February 8, 2011


Fondant. A foreign word to many but for those of you who love cake decorating or watching Cake Boss this is a wonderful invention. 

When I first took a stab at cake decorating, everything seemed to be either buttercream frosting to cover a cake or marzipan. Marzipan is created using an almond paste and I could never use it with my nut allergy. Therefore I had to find alternative methods for creating the same effect. About 10 years ago, fondant was introduced. With fondant, you can cover an entire cake in minutes and look like you spent all day doing so. The finish is smooth and flawless. With some creativity and patience you can achieve masterpieces!

Where To Buy Fondant

Pre-made fondant can be bought at craft stores, bulk stores and even Wal-Mart. It's available in 1 or 5 pound packages. You can cover an 8" round cake with a 1 pound package.

Putting Fondant on A Cake

To cover your cake with fondant, cover your cake with buttercream icing first. Allow it to dry/harden in the fridge for at least 30 minutes. Knead the fondant until you achieve a smooth, pliable texture. Then roll it out on a shortening greased roll mat with a rolling pin. When you get an even thickness throughout, turn the mat over (with the fondant attached) and place over the cake. Smooth the fondant around the cake with your hands or a fondant smoother and cut off excess. Presto, you have a fondant covered cake!

Adding Character

Cut out shapes using cookie cutters to add to your cake. Treat the fondant like play dough and create almost anything you can think of to enhance your cake. To attach to the cake use a dab of buttercream icing. You could also use water but be careful if you are using a coloured fondant as the colour may run.

Colouring Fondant

To tint white fondant, add paste colour (the Wilton ones in a jar) and knead in until you acheive an even colour throughout. It is wise to wear rubber gloves when doing this step as your hands will be what ever colour the paste is!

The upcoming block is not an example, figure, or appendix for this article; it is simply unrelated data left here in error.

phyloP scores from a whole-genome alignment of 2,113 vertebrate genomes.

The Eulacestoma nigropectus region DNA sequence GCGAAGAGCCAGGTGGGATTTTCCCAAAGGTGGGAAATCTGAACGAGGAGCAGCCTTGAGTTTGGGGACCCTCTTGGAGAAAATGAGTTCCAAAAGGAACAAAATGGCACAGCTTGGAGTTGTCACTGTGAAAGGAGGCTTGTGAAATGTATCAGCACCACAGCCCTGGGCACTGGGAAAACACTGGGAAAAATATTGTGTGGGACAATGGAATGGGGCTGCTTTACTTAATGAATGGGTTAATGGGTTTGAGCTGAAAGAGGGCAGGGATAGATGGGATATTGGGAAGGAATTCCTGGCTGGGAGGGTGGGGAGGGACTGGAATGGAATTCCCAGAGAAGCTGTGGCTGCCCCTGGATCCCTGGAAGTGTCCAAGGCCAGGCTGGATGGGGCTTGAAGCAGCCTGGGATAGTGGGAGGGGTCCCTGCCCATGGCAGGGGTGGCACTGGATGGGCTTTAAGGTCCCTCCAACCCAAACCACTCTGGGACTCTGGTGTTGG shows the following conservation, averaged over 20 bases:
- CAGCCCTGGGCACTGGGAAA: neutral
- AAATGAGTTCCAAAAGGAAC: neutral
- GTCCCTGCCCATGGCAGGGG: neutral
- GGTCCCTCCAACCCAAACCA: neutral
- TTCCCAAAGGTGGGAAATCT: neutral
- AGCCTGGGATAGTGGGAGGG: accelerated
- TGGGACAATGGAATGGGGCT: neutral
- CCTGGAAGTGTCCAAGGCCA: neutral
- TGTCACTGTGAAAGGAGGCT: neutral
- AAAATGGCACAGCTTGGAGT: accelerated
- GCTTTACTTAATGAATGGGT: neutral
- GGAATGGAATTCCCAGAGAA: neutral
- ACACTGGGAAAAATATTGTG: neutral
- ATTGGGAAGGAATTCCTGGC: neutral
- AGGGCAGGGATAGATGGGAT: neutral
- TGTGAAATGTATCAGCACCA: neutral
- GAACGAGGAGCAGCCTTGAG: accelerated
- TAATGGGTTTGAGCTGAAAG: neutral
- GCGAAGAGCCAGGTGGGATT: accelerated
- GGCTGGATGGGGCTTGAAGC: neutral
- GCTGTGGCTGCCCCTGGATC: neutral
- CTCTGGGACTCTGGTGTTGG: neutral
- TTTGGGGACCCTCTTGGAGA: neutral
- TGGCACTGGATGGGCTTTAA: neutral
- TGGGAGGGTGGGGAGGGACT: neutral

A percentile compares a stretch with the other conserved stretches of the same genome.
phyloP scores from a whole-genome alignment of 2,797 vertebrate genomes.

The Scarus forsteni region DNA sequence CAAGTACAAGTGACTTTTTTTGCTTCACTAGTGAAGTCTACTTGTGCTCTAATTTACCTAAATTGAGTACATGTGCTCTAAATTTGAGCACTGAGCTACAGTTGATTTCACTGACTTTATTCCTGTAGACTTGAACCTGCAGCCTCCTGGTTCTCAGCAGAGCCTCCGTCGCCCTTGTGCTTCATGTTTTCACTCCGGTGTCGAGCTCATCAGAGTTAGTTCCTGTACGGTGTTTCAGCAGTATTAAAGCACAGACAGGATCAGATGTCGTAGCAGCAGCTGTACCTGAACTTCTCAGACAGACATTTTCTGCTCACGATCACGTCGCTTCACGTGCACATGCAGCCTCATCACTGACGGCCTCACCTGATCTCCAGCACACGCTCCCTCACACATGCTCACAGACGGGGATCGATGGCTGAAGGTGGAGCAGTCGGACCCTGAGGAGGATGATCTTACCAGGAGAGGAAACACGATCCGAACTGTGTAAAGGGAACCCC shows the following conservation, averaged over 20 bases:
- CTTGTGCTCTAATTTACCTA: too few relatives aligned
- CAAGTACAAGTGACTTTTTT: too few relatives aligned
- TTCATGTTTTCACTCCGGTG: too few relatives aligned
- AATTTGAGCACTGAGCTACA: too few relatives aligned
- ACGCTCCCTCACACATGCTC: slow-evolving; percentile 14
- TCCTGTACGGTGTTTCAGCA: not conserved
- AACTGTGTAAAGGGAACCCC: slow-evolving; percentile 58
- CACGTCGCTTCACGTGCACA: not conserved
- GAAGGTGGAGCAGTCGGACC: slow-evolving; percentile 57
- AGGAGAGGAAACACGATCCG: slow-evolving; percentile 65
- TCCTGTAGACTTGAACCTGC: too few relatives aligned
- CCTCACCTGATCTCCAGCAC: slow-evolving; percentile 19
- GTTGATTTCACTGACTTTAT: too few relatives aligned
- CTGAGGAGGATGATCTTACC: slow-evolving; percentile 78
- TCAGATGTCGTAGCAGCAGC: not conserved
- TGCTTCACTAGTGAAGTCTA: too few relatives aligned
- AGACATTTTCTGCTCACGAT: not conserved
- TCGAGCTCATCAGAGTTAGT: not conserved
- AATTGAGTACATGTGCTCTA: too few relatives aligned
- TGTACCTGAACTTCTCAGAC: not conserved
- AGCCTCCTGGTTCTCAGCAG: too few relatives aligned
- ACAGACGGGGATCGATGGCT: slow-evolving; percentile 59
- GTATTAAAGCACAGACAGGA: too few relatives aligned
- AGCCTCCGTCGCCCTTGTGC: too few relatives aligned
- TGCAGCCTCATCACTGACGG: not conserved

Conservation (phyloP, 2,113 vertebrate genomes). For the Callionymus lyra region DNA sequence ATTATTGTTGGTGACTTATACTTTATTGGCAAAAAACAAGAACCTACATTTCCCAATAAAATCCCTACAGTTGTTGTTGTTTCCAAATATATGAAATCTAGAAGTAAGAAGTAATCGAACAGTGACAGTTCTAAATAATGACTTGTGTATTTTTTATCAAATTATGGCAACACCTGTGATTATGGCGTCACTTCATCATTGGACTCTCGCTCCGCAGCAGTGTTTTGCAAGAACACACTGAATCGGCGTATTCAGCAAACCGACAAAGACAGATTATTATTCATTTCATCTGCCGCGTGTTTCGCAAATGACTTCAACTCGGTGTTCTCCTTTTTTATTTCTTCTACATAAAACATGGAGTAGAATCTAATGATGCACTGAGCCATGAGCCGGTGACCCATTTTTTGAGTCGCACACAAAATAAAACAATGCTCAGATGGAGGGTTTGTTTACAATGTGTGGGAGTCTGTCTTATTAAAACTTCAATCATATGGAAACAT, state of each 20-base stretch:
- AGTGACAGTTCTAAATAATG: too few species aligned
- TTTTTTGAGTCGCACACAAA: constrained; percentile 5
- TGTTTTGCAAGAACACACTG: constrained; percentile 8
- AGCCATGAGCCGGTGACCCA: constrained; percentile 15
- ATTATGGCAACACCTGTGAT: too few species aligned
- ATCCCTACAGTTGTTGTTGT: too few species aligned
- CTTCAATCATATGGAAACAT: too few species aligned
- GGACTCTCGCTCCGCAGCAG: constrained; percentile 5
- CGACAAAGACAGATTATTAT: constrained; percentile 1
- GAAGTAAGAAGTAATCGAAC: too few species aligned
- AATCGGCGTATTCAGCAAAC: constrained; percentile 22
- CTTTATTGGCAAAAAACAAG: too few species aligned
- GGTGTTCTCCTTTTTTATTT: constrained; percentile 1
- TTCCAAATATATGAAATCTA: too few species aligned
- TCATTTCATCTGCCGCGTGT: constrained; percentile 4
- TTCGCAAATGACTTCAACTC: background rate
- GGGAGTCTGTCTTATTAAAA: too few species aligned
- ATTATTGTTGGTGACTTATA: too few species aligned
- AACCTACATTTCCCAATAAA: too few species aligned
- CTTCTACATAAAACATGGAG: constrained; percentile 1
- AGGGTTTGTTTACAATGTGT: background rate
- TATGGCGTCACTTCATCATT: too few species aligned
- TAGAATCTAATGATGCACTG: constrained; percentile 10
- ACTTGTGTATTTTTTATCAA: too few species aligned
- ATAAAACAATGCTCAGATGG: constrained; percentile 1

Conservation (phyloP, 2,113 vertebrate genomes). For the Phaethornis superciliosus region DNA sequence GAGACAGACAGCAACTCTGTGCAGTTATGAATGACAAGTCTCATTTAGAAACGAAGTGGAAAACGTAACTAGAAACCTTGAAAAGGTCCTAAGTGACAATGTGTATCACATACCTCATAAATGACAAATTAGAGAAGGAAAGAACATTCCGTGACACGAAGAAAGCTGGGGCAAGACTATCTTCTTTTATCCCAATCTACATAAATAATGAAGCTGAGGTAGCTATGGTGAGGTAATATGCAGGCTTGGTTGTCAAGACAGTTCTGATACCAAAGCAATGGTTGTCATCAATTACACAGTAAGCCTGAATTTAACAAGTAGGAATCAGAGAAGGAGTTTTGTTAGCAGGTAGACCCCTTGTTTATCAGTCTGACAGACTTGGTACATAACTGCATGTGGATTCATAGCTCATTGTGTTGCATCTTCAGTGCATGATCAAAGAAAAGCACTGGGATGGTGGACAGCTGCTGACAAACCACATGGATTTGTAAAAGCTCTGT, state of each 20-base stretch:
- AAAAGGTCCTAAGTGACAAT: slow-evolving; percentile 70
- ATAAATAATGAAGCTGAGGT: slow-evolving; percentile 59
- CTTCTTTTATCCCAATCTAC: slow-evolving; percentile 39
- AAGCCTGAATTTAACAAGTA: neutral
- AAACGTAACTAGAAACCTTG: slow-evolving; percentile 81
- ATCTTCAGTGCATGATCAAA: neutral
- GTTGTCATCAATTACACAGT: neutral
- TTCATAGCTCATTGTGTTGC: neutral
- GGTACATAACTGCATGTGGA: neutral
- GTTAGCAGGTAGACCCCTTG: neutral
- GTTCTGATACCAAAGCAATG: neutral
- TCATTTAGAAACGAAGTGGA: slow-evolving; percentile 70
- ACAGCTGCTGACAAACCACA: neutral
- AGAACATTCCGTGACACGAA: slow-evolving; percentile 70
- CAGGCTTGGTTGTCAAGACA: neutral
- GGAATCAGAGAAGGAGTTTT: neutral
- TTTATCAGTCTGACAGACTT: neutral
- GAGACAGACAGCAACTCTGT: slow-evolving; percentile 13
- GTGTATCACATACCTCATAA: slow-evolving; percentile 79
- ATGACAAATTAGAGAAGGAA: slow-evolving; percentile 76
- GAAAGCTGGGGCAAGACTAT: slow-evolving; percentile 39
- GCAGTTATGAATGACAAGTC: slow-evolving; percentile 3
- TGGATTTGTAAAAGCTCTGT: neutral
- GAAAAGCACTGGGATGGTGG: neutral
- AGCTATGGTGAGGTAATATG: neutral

Flavouring Fondant

Many people are fans of how fondant looks on a cake but not how it tastes. You can add vanilla, and different flavourings to your fondant to make it tastier. However, the longer your cake sets with the fondant covered buttercream, the more flavour of the buttercream the fondant takes on. So, it is better if you allow your cake to set for a couple of days before serving it. 

Homemade Fondant

You can create your own fondant, using a combination of sugar, water and corn syrup. This is a great recipe for creating fondant flowers and edible characters for your cake.

  • 2 cups sugar
  • 1/2 cup water
  • 2 tbsp corn syrup

Combine sugar, water and corn syrup in saucepan over medium-high heat. Stir until the sugar dissolves, then cover the pan and allow the sugar syrup to boil for 2-3 minutes. Remove lid and continue cooking until the syrup reaches 240°F. Pour onto a baking sheet sprinkled with water. Let set for a few minutes. When you can touch it with your finger, and it is just warm, it is ready to be worked. 

Dampen a metal spatula with water, and using the spatula push the syrup into a pile in the middle of the sheet. Using a dampened plastic spatula continually scrape the fondant into the centre, draw a figure-8, then scrape it together again. The clear fondant will gradually become more opaque and creamy. After 5-10 minutes, the fondant will become very stiff, crumbly, and hard to manipulate.

Once the fondant reaches this state, moisten your hands and begin kneading it into a ball. Stop kneading once your fondant is a smooth ball without lumps. At this point your fondant is ready to use. 

What do you think?
Beautifully designed cakes!
Janice Stuckless

Mom, wife, baker, cook and lover of every cookie cutter and kitchen gadget there is, that's me!